Barnaby Joyce's Citizenship Shambles




SUBJECT: Barnaby Joyce

TONY ARTHUR:  The opposition was giving it to the government yesterday in question time, but it looks like the government is going to turn that around and retaliate against Labor's attempts to exploit the crisis over the deputy Prime Minister. So is Labor on solid ground? Stephen Jones is the federal member for Whitlam. Stephen Jones, good morning.

STEPHEN JONES: Good morning. Good to be with you.


TONY ARTHUR: How confident is the Labor party that you're not going to end up in the same condition or state as the government?

STEPHEN JONES: We're extremely confident in our processes. We takes the bars that are set out in section 44 of the constitution very seriously. This isn't a new section, this isn't something that has crept up on people. It has been known since at least 1991, some would argue five years earlier than that, that there is a very high and strict test. It's not just whether you are a foreign citizen, it's whether you're entitled to be or have the rights of a foreign citizen, that preclude you from federal office. 

Clearly the deputy Prime Minister of the country hasn't done his basic homework. And I'm not surprised that people are very, very upset with his sloppiness and not doing the basic homework. He's not a new member of parliament, he's not a junior member of parliament, he's the second most senior person in the parliament.

TONY ARTHUR: You say you're confident, yet Labor's been challenged to release the information and/or legal advice you've had regarding five MPs in particular. Why won't Mr Shorten release that information?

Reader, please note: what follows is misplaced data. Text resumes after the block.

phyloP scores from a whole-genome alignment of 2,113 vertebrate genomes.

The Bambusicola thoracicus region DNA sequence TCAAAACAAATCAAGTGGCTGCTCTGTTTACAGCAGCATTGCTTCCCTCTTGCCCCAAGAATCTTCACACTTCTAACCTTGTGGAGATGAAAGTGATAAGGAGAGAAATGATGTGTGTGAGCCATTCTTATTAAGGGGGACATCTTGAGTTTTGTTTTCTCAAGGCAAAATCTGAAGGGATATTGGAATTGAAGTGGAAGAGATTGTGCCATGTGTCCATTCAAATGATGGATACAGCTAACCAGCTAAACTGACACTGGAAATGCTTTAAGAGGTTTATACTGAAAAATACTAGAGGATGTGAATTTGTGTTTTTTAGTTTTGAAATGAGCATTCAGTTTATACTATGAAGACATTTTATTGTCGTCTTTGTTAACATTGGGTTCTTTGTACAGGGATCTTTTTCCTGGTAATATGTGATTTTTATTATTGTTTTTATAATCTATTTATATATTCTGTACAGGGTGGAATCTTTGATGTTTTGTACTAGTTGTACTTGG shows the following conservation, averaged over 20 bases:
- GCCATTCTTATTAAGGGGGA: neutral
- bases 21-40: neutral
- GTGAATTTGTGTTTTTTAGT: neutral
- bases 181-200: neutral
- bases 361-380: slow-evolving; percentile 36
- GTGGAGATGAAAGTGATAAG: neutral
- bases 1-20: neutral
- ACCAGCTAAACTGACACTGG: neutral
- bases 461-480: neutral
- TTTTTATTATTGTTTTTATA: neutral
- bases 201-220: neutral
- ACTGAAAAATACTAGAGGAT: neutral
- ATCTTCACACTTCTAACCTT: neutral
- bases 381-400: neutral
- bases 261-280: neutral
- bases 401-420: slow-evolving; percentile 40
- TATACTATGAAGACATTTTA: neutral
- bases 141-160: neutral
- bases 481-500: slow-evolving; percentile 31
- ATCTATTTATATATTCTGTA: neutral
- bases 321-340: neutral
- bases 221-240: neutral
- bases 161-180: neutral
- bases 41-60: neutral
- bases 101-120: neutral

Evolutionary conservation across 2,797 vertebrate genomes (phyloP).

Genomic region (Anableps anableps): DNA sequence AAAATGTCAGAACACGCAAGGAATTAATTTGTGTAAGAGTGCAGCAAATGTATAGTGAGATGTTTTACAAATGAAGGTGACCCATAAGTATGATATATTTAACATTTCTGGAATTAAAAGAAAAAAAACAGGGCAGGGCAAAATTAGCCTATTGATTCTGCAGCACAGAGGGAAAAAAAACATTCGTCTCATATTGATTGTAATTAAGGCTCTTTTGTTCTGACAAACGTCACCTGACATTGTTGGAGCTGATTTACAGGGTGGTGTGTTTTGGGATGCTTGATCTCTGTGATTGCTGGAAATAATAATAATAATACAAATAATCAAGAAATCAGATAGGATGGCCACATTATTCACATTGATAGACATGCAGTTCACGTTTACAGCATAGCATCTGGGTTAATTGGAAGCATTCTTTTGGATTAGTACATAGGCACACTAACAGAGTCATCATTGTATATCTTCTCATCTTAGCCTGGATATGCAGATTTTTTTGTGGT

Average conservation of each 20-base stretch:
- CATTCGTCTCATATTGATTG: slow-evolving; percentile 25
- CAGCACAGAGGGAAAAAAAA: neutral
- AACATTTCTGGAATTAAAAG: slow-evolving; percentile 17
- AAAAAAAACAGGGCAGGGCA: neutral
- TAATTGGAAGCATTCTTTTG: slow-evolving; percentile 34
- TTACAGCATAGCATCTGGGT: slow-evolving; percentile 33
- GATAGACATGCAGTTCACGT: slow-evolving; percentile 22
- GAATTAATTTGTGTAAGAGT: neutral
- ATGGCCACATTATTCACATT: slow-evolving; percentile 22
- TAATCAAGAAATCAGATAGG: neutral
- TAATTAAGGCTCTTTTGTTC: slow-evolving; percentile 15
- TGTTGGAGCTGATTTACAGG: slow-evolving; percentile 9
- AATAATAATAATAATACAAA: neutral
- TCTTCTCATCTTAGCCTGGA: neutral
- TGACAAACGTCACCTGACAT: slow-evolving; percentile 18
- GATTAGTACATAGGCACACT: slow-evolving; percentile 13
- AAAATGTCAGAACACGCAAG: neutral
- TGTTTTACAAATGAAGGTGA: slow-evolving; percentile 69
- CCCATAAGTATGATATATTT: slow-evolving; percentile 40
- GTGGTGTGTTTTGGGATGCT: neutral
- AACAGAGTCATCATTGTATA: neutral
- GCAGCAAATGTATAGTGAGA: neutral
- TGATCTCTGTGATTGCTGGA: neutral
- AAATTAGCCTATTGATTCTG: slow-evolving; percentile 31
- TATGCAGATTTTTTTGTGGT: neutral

STEPHEN JONES: Well I think a lot of this will come into the fore over the coming months, But let me be very, very clear about the process we go through. When I nominate, each and every time that I've nominated, and every Labor candidate and senate candidate nominates, we fill out a form about the size of a small phone book. Not only do we have to declare where I was born, where my parents were born, and where their parents were born. And if you trip any wire, if you declare that in any of those layers you were born overseas, you get a team of lawyers on your doorstep asking you to provide certificates of renunciation. That's why I can be very, very confident in our process because I've been through it myself and I know each and every one of my colleagues are. Like I said, this is not a new section of the constitution. We've known about it for ever.

TONY ARTHUR: Should Barnaby Joyce step down? Do a Matt Canavan and step down from cabinet positions but not resign until the High Court rules on his eligibility?

STEPHEN JONES: Well, I think that's the sensible compromise. I'm not saying he should resign from parliament, but in a parliament where every vote is contingent on one single MP, we're passing bills into law now with Barnaby Joyce voting for them. Not small things, things like banking industry royal commissions, penalty rate cuts, pension cuts, media deregulation - these are things that are going to last forever. If Barnaby Joyce is ineligible to be casting that vote, a lot of people are going to be asking themselves, well were those laws validly passed? And I think that is a very good question. He should step down from his official functions. He can retain his representative roles, but he should step down from his official functions until this issue is resolved. 

And let’s not forget, when Malcolm Turnbull leaves the country as he will between now and Christmas on official duties, Barnaby Joyce is the acting-Prime Minister of this country. So it's not a small thing.